What usually happens is that editors tag content with a wide variety of possible keywords, many of which cross over with what already exists at a category level. This can create hundreds, sometimes thousands, of low value and duplicate pages.
Often an audit needs to be run to sort this out. As a general rule, categories are created around topics or subjects like ‘News’ or ‘How To’, while tags match to a ‘profile’ of a particular entity, like ‘Kate Middleton’ or ‘World Cup 2014.’
8. Menu restructure
Once your category and tags have been properly audited, it’s normally a straightforward process building hierarchical menu structures that allow users to better find content.
9. SEO onpage
Moving into the audit phase, one of the first things to do is to review current content and assess its compliance with good on-page SEO practice through four quick checks:
- Are titles keyword rich and well optimised?
- Are there inline links to other relevant content?
- Are images optimised through keyword rich filenames and alt text?
- Are there subtitles, using keywords?
Another good way to do this is to simply look at a sample of content and set yourself the task of understanding what it’s about in 10 seconds. It’s commonly true for content where SEO is an afterthought that it’s difficult to know what it’s about unless you are a regular user of the site (like an editor).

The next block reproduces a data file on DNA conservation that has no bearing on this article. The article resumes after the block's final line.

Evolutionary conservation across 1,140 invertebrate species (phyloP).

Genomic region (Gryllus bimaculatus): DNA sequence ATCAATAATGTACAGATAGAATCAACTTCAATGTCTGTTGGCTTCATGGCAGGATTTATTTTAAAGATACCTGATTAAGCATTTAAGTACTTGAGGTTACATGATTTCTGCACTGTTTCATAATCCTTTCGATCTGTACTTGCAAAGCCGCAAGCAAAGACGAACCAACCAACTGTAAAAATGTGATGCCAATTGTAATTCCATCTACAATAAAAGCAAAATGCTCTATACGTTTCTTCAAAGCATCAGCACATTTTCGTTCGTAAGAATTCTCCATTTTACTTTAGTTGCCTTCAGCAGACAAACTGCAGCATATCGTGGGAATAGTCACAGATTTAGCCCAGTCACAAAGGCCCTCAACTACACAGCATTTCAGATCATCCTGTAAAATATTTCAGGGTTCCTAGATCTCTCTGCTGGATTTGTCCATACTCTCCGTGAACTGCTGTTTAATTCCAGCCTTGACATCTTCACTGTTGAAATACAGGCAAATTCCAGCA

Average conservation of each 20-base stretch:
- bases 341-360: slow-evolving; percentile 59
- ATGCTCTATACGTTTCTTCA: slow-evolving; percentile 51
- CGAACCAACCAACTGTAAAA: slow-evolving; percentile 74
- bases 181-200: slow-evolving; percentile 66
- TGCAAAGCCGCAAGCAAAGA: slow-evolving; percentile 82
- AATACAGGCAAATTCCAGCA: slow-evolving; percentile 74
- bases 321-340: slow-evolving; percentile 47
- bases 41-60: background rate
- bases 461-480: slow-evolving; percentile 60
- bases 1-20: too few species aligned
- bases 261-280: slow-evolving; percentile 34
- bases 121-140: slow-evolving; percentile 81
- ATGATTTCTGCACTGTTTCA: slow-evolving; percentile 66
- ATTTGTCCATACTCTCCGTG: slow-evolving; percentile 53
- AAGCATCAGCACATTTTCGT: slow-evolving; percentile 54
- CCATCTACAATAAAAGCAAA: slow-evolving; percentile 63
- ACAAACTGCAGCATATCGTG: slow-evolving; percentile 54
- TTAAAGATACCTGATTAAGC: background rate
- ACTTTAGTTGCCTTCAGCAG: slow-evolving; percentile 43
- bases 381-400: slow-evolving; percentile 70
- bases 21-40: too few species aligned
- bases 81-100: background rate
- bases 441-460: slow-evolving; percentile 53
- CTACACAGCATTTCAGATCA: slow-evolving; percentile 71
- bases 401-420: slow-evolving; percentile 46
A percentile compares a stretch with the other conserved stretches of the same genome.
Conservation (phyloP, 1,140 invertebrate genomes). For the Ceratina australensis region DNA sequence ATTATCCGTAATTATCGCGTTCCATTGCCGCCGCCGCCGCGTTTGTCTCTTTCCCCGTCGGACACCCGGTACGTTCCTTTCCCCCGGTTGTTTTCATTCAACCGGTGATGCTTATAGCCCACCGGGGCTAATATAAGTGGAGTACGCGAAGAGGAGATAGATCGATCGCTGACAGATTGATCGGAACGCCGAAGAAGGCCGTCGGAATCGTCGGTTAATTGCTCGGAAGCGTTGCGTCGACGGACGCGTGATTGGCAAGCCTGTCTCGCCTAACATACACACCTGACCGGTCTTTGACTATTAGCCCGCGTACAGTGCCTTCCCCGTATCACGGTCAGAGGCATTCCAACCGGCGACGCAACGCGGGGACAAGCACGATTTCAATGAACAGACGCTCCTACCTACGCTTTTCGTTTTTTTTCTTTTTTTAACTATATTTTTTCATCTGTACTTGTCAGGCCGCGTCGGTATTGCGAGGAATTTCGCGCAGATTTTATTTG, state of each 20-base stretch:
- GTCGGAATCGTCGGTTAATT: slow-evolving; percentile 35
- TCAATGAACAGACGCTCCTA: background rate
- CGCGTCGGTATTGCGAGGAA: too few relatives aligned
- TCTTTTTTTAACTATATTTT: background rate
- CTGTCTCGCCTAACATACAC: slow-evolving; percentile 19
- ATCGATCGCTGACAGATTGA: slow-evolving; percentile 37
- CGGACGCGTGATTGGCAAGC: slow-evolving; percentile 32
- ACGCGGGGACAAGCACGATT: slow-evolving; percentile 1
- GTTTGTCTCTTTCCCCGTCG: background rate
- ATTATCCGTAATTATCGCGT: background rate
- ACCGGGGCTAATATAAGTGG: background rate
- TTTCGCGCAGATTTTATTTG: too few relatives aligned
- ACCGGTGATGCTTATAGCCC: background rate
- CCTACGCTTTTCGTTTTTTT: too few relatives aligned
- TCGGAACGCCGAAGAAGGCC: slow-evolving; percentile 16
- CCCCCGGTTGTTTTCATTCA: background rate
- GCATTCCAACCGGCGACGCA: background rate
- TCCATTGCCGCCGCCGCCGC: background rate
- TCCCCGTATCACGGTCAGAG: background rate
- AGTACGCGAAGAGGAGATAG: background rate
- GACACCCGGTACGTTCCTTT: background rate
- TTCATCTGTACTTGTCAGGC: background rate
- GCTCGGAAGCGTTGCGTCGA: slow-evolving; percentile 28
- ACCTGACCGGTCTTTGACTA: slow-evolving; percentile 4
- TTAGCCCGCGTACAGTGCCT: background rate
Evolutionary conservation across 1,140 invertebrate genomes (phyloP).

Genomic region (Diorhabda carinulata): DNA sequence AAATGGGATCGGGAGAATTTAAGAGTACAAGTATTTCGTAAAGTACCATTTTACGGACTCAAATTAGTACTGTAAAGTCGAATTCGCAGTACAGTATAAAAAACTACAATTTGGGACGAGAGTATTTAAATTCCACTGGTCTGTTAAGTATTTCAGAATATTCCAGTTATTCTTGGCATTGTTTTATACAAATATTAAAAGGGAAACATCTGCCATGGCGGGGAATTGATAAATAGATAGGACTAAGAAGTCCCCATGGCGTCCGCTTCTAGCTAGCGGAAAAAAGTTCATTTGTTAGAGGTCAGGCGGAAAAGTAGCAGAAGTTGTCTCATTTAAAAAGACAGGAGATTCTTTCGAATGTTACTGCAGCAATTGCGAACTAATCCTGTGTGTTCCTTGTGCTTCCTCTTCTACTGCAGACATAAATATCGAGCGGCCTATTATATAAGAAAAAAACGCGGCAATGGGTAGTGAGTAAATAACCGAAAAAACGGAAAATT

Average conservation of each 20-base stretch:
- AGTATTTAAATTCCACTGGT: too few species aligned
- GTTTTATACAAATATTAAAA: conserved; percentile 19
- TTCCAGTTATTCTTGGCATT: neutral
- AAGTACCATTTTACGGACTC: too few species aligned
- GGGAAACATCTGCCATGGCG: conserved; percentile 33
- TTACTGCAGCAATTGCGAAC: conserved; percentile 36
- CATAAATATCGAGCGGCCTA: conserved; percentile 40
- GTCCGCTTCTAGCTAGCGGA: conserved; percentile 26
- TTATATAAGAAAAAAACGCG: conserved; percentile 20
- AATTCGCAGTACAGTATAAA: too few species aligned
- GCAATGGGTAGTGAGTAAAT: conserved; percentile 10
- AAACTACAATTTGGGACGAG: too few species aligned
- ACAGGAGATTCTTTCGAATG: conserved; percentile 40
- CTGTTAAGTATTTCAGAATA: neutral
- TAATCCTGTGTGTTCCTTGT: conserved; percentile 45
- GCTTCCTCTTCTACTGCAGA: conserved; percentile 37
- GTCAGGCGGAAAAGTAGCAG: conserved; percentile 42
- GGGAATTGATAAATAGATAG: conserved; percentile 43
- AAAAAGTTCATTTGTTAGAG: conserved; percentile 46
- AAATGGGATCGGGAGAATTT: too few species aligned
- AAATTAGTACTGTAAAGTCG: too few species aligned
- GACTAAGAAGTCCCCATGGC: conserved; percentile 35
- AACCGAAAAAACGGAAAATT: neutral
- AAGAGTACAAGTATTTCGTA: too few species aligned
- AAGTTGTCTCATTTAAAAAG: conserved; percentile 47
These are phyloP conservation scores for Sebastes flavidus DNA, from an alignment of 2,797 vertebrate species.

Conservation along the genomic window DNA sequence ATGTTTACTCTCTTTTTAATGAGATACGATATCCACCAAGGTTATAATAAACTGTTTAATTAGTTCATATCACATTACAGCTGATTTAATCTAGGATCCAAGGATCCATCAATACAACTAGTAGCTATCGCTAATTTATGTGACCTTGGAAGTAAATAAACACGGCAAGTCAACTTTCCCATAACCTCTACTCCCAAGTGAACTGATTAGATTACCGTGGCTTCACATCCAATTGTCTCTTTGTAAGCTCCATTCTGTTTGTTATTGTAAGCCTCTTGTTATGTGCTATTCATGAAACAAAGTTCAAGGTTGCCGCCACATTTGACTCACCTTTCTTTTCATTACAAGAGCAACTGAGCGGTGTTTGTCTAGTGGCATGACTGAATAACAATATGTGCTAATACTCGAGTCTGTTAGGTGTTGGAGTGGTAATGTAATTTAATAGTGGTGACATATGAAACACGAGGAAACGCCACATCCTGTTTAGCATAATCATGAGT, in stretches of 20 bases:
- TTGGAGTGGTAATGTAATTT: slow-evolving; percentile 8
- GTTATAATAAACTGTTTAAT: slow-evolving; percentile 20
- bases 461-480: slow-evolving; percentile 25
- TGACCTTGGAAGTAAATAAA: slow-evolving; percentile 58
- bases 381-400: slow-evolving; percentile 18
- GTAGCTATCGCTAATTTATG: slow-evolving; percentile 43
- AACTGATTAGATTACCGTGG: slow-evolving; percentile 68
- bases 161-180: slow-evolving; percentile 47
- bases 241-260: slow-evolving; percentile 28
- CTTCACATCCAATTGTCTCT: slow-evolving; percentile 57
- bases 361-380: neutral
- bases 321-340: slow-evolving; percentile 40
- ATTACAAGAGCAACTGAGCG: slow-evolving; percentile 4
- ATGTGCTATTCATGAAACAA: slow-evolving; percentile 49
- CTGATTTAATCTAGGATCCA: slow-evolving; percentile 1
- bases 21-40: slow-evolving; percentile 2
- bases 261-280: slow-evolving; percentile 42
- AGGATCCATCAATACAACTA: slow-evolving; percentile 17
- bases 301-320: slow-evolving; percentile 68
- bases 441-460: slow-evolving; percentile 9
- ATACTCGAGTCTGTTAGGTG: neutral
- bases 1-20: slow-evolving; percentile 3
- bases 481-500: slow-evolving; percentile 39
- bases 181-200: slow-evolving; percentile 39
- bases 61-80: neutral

10. Evergreen content audit
This is an assessment of all the content that has a shelf life of anything over six months. Basically, all the stock content which isn’t news.
This kind of content can be extremely valuable in the long term, and it’s worth taking the time tweaking, optimising and sometimes redoing if it meets a particular customer need or interest.
11. Retrospective editing
If you’ve run these assessments above, you may find that there is quite a lot you can improve. For older content that continues to drive traffic or engagement, you may want to re-edit it.
Particularly, review the keyword targeting and formatting.
12. Authorship review
Much has been written on the importance of authorship markup for SEO. While it’s good to have the author’s face on search engines, it does not affect rankings yet.
Still it’s very easy to create the link between an editorial and Google+ profile, and well worth this small effort. To enable it, follow Google’s guide.